By Dylan Deprey
It is not everyday to open the blinds and find a giant neon frog tattooed on the of the building across the street. Well on Milwaukeeâ€™s Eastside, there is much more where that came from. Whether itâ€™s a giant beer mug, a contemplating prison inmate the size of a building, or a memorial to an albino deer, the Black Cat Alley has it.
The once ominous alleyway between Kenilworth Blvd and Ivanhoe St., bordered by Farwell Avenue and Prospect Avenue, has taken the phrase â€śa fresh coat of paintâ€ť to new heights.
The project began as an idea back in 2014, when UWM Professor Tim Dekker came to local artist Stacey Williams-Ng to brighten alleyway, which was frequently used, by students, staff and the community to cut through.
â€śThis was the deepest, darkest alley you could think of. So, this was a no-brainer,â€ť said Jim Plaisted, Executive Director of the East Side Business Improvement District (BID). The East Side BID is a quasi-governmental organization created by property owners to manage, promote and staff commercial areas located within the East North Avenue Business Neighborhood.
The East Side BID is one of Black Cat Alleyâ€™s many sponsors.
Plaisted noted that the Alley was an interesting case because it was technically not owned by the city, but instead on private property. He offered a round of applause to the apartment complexes and local businesses that gave the go-ahead for the project.
Artists worked tirelessly the week prior to the Black Cat Alleyâ€™s grand opening, on September 18 as part of Doors Open Milwaukee.
Over 100 artists applied and 16 were chosen, including six assistants. The list of artists ranged from professionals to students and locals to out-of-country visitors. Some were mural aficionados while others, like the versatile Milwaukee native Brandon Minga, was his first outdoor mural.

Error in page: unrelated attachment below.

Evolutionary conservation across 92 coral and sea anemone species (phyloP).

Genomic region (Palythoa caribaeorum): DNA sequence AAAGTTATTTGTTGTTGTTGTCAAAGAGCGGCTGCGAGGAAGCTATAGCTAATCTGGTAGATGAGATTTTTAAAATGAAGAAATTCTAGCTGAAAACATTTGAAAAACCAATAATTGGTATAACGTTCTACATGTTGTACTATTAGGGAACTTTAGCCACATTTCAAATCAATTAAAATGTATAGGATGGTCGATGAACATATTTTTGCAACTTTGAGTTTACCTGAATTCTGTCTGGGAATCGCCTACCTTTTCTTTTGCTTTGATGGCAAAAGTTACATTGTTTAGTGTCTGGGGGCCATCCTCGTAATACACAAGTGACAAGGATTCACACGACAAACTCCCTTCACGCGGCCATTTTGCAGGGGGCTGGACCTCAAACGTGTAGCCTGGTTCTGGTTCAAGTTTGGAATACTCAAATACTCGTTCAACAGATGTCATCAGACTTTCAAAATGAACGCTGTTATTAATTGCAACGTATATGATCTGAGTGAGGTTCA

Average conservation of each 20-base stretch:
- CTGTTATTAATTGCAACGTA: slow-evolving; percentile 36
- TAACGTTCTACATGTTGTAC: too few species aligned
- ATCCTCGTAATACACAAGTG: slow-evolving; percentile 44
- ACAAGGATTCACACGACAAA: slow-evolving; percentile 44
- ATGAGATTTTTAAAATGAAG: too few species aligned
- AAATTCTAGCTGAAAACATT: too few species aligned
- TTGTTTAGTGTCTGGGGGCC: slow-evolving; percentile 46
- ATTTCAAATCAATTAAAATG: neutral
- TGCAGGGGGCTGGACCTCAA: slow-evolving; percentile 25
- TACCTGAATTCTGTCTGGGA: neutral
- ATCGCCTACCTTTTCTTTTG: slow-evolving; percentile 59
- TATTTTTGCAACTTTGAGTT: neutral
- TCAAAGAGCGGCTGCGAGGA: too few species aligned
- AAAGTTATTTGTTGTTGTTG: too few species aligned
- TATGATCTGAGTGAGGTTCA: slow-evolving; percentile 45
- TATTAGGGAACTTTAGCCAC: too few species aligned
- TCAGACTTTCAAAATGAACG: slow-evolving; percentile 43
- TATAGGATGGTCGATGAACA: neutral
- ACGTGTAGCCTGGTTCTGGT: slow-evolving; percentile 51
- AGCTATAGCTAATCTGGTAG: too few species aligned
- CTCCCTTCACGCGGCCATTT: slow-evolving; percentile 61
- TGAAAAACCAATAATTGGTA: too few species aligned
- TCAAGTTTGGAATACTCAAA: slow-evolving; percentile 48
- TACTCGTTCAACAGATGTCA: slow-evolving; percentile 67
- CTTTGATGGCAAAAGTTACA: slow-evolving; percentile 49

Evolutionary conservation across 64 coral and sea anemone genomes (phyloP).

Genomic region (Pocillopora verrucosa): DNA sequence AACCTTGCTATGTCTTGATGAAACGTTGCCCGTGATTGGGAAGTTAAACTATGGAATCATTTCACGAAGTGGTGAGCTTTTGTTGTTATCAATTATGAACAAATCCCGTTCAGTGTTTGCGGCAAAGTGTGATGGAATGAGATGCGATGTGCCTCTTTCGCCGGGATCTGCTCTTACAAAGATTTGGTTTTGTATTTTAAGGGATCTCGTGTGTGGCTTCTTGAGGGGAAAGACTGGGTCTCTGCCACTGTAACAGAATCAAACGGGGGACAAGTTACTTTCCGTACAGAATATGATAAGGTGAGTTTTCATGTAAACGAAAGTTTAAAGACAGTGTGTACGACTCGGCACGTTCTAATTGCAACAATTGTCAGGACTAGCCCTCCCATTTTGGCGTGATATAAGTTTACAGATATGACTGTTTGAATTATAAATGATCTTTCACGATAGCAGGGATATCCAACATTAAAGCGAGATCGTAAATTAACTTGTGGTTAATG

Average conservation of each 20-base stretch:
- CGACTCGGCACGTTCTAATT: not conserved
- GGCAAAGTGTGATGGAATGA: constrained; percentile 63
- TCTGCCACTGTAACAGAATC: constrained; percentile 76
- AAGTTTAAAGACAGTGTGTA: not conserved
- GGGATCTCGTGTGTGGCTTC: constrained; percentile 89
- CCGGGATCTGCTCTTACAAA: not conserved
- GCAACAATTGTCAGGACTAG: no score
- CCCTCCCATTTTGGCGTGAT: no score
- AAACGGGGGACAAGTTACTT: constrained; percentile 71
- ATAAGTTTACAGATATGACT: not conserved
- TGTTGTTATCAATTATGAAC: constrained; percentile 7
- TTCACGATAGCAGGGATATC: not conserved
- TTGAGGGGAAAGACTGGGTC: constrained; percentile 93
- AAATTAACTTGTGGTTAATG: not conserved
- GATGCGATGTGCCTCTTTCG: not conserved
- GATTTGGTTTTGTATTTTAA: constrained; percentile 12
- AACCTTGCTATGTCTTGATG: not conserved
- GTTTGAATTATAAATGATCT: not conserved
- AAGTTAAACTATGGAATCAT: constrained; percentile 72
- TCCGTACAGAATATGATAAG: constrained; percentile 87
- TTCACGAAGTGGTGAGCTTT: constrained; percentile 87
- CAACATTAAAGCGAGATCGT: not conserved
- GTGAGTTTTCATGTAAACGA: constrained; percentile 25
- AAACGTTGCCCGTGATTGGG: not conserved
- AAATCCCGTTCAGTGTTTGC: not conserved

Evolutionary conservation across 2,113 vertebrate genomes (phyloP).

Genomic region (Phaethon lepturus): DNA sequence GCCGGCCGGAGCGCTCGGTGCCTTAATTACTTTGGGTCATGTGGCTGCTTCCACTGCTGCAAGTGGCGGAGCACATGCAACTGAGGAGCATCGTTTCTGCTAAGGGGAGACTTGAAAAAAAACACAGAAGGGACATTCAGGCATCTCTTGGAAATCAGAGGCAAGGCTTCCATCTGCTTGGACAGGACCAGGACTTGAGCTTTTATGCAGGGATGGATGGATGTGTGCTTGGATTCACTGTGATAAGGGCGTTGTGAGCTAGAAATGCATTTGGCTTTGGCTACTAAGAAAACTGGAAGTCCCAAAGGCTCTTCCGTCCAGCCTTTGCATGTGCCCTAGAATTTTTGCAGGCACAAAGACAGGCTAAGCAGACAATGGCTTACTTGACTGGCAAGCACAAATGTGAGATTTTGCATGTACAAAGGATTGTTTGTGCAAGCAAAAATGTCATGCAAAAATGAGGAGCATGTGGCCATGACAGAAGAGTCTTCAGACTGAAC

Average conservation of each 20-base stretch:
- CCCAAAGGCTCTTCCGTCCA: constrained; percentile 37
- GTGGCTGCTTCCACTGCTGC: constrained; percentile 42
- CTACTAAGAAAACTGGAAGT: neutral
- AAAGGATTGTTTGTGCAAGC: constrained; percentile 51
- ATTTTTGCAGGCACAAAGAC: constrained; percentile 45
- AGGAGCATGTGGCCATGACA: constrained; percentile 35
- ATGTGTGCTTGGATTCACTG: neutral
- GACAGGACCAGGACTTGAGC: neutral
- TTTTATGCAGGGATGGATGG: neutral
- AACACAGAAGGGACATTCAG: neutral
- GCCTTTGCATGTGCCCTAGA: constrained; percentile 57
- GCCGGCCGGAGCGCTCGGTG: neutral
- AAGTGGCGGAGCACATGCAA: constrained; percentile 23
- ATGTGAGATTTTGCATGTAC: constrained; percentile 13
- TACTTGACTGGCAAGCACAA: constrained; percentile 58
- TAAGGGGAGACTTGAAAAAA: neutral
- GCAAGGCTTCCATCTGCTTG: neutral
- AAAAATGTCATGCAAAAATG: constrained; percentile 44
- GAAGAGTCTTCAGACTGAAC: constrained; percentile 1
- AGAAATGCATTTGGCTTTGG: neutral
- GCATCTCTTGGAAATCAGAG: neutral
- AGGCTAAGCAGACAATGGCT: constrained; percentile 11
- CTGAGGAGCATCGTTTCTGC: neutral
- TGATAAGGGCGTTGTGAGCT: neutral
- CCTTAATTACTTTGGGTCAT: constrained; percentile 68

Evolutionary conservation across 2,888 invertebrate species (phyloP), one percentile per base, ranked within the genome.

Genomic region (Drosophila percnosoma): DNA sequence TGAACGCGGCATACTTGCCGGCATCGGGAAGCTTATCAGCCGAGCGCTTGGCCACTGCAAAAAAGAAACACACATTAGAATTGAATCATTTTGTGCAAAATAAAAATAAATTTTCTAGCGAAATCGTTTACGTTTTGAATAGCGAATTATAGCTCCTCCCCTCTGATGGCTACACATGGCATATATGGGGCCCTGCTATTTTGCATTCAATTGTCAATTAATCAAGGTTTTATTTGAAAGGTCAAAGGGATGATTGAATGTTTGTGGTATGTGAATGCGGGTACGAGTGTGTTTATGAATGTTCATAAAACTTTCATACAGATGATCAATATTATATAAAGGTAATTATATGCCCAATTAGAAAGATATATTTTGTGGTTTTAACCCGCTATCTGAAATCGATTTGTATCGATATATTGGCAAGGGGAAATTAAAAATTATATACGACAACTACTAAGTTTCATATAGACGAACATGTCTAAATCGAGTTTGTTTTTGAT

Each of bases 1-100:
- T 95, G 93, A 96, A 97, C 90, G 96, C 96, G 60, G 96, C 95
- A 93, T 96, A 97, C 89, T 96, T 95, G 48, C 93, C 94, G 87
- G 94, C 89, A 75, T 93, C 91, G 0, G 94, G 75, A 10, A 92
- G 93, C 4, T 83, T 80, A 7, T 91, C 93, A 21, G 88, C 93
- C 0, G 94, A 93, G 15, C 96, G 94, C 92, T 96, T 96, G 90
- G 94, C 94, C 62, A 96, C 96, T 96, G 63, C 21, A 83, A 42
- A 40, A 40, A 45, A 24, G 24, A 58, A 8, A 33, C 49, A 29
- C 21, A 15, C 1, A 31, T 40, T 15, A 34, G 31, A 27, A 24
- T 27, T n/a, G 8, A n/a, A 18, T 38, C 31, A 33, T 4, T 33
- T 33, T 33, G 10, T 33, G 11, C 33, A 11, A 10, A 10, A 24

â€śArt is my trade and profession,â€ť Minga said. â€śIâ€™ve done smaller murals but I wanted to go larger and go a step bigger, and this was my opportunity to do so.â€ť
His mural is the giant beer can located near the center of the alley intertwined within a fire escape.
John Kowalczyk is a Chicago native and Milwaukee Institute of Art and Design graduate. He wanted to use this opportunity to get out of his studio and connect with different people and communities.
â€śI am a big believer in the power of art,â€ť Kowalczyk said. â€śI think transforming any underutilized space is a good idea, and with art itâ€™s even better.â€ť
Kowalczykâ€™s mural is homage to the late Merlin the Beloved Buck, a celebrated albino deer living in Holyhill, WI, which was hit by a car in January 2016.
The 14 murals cover around 11,000 sq. ft. worth of art. With that much art that meant a lot of paint. Williams-Ng applauded the long lists of sponsors including the recently opened Village Paint and Hardware, who donated $3,000 worth of paint plus anything from scaffolding to tape measures.
Williams-Ng said that sponsors and donations came from all across Milwaukee including James Hyland, the Roundyâ€™s Vice President of Corporate Communications and Public Affairs. During the grand opening, he said that he wanted to be a sponsor because businesses were meant to be part of the community and not just within it.
â€śArt is infrastructure of the mind, itâ€™s a culmination of creativity and imagination,â€ť Hyland said.
As Ald. Nik Kovac cut the ribbon suspended on a piece of scaffolding, the Black Cat Alley was ceremoniously christened. William Ng and Dekker said to expect new murals added yearly to the project.
After raising $40,000 and working over 7,000 hours in an 18-month span, the once grimey alleyway once littered in garbage and pizza boxes has transformed into a walkway littered in amazing artwork.
â€śAn investment in art is a wise investment, and investment in the community is an even wiser investment,â€ť Hyland said.